Capgras syndrome is named after Joseph Capgras, a French psychiatrist who first described the disorder in 1923 in his paper co-authored by Jean Reboul-Lachaux, on the case of a French woman, “Madame Macabre,” who complained that corresponding “doubles” had taken the places of her husband and other people she knew. Capgras and Reboul-Lachaux first called the syndrome “l’illusion des sosies”, which can be translated literally as “the illusion of look-alikes.”

The syndrome was initially considered a purely psychiatric disorder, the delusion of a double seen as symptomatic of schizophrenia, and purely a female disorder (though this is now known not to be the case) often noted as a symptom of hysteria. Most of the proposed explanations initially following that of Capgras and Reboul-Lachaux were psychoanalytical in nature. It was not until the 1980s that attention was turned to the usually co-existing organic brain lesions originally thought to be essentially unrelated or accidental. Today, the Capgras syndrome is understood as a neurological disorder, in which the delusion primarily results from organic brain lesions or degeneration.

Signs and Symptoms

The following two case reports are examples of the Capgras delusion in a psychiatric setting:

Mrs. D, a 74-year-old married housewife, recently discharged from a local hospital after her first psychiatric admission, presented to our facility for a second opinion. At the time of her admission earlier in the year, she had received the diagnosis of atypical psychosis because of her belief that her husband had been replaced by another unrelated man. She refused to sleep with the impostor, locked her bedroom and door at night, asked her son for a gun, and finally fought with the police when attempts were made to hospitalise her. At times she believed her husband was her long deceased father. She easily recognised other family members and would misidentify her husband only. )Passer and Warnock, 1991).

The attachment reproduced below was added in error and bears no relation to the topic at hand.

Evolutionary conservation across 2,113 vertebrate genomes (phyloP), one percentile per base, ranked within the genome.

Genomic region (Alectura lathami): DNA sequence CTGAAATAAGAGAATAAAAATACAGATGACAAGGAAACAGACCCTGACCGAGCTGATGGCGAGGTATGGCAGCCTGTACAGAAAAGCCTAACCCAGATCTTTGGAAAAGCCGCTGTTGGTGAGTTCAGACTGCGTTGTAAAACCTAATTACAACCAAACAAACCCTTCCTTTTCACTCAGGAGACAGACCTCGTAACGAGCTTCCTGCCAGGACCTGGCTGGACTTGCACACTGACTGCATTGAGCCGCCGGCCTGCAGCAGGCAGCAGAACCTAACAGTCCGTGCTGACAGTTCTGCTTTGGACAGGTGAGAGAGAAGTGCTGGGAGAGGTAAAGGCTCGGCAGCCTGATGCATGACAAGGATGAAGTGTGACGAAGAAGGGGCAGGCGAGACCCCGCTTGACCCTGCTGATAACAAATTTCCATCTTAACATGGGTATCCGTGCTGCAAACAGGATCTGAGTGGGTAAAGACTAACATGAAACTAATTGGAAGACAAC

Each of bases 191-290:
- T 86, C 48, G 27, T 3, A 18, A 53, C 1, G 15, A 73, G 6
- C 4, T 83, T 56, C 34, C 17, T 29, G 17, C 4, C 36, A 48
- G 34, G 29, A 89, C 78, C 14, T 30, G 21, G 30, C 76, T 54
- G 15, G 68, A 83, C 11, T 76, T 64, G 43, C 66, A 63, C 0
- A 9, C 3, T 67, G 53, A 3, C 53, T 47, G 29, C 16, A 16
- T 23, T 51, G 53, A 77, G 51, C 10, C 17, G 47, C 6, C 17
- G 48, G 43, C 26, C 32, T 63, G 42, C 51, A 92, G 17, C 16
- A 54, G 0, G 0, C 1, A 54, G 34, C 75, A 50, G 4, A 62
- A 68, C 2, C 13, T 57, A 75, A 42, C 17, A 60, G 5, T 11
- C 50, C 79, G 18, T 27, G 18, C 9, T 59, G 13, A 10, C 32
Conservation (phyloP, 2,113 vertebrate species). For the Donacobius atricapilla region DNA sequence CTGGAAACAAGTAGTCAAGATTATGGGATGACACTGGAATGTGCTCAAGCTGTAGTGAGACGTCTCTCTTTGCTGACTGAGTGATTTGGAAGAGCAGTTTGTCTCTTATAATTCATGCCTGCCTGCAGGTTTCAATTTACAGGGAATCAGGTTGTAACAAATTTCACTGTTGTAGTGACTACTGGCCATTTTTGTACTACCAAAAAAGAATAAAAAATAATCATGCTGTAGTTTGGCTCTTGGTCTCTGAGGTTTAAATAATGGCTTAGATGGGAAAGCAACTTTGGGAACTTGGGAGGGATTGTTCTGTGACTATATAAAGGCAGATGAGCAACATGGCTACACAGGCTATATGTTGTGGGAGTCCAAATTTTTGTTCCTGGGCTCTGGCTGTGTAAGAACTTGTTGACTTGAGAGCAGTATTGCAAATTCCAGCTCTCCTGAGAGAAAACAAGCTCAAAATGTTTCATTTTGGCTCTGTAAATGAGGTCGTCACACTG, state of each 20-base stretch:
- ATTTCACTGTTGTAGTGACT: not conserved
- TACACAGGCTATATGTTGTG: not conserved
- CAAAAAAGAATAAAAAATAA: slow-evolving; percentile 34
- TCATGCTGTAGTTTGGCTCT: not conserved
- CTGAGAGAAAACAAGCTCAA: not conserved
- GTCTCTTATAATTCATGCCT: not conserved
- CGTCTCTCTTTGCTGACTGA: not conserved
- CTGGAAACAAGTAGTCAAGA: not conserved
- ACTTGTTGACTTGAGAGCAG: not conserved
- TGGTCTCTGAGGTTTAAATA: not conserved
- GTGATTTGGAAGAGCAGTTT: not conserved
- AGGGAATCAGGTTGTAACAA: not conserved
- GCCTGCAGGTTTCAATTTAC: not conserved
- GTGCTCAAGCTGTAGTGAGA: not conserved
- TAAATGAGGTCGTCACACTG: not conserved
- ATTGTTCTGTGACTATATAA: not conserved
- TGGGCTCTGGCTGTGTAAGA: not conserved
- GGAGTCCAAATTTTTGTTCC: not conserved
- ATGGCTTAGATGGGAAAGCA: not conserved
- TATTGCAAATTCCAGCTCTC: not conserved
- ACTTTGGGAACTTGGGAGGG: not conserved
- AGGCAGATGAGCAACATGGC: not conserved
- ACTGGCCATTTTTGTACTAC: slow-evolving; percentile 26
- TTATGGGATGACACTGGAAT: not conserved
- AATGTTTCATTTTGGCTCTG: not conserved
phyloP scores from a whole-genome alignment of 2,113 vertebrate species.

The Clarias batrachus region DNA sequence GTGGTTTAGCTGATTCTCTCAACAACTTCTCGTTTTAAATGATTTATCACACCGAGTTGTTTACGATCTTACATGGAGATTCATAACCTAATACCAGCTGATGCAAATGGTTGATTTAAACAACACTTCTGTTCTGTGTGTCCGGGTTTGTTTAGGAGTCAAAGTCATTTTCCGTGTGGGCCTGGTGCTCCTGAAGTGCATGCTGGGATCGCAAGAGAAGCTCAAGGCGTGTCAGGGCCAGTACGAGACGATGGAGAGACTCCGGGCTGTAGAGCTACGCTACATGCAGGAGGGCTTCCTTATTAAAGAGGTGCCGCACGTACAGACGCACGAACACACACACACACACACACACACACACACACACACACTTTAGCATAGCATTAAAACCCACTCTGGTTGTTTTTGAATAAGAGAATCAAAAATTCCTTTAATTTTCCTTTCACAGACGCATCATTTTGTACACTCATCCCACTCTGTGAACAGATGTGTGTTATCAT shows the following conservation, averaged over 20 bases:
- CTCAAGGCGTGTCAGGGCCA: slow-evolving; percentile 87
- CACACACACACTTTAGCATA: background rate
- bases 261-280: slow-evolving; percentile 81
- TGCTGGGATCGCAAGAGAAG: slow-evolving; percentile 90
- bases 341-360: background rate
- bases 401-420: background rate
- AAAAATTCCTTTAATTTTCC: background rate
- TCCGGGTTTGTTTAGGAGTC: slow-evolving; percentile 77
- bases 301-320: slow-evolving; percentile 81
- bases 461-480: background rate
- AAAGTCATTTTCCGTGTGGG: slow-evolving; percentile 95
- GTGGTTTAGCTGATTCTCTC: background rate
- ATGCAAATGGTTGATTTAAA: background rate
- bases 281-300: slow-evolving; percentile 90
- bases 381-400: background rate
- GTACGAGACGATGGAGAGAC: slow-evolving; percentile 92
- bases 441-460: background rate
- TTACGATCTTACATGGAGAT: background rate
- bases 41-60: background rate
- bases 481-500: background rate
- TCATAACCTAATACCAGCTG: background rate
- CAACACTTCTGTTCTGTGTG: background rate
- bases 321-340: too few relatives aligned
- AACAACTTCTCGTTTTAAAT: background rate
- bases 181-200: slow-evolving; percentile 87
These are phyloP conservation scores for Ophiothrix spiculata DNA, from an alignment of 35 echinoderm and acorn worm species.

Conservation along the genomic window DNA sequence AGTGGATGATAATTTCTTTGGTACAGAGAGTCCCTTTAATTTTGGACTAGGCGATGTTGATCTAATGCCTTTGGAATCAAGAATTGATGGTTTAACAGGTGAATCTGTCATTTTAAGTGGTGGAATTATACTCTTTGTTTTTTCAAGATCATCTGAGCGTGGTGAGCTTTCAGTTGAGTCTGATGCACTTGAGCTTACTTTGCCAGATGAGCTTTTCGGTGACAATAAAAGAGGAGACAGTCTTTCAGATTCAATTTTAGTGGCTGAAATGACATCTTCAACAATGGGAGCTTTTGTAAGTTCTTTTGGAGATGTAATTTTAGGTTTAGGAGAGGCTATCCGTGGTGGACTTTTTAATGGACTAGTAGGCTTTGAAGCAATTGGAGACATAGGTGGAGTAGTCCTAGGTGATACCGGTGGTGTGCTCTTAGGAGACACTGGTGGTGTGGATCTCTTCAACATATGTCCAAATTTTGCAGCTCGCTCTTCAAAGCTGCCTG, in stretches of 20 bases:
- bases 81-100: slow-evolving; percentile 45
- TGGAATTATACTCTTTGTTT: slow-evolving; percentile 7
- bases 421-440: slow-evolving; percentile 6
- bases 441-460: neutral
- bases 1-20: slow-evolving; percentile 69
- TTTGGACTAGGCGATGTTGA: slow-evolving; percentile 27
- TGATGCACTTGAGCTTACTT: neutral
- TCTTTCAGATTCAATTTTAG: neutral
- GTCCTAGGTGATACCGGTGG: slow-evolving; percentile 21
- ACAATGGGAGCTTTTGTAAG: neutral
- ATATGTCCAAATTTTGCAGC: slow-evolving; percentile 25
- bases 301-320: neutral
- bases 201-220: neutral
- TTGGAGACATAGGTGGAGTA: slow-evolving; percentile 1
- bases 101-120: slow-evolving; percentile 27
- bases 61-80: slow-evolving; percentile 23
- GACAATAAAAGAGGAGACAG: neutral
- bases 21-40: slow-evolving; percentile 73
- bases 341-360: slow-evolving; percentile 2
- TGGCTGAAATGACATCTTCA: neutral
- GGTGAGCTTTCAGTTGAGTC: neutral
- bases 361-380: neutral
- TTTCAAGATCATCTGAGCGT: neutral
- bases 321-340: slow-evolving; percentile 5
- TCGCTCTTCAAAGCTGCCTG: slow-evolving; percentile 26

Diane was a 28-year-old single woman who was seen for an evaluation at a day hospital program in preparation for discharge from a psychiatric hospital. This was her third psychiatric admission in the past five years. Always shy and reclusive, Diane first became psychotic at age 23. Following an examination by her physician, she began to worry that the doctor had damaged her internally and that she might never be able to become pregnant. The patient’s condition improved with neuroleptic treatment but deteriorated after discharge because she refused medication. When she was admitted eight months later, she presented with delusions that a man was making exact copies of people – “screens” – and that there were two screens of her, one evil and one good. The diagnosis was schizophrenia with Capgras delusion. She was disheveled and had a bald spot on her scalp from self-mutilation. (Sinkman, 2008).

The following case is an instance of the Capgras delusion resulting from a neurodegenerative disease:

Fred, a 59-year-old man with a high school qualification, was referred for neurological and neuropsychological evaluation because of cognitive and behavioural disturbances. He had worked as the head of a small unit devoted to energy research until a few months before. His past medical and psychiatric history was uneventful. […] Fred’s wife reported that about 15 months from onset he began to see her as a “double” (her words). The first episode occurred one day when, after coming home, Fred asked her where Wilma was. On her surprised answer that she was right there, he firmly denied that she was his wife Wilma, whom he “knew very well as his sons’ mother”, and went on plainly commenting that Wilma had probably gone out and would come back later. […] Fred presented progressive cognitive deterioration characterised both by severity and fast decline. Apart from [Capgras disorder], his neuropsychological presentation was hallmarked by language disturbances suggestive of frontal-executive dysfunction. His cognitive impairment ended up in a severe, all-encompassing frontal syndrome. (Lucchelli and Spinnler, 2007).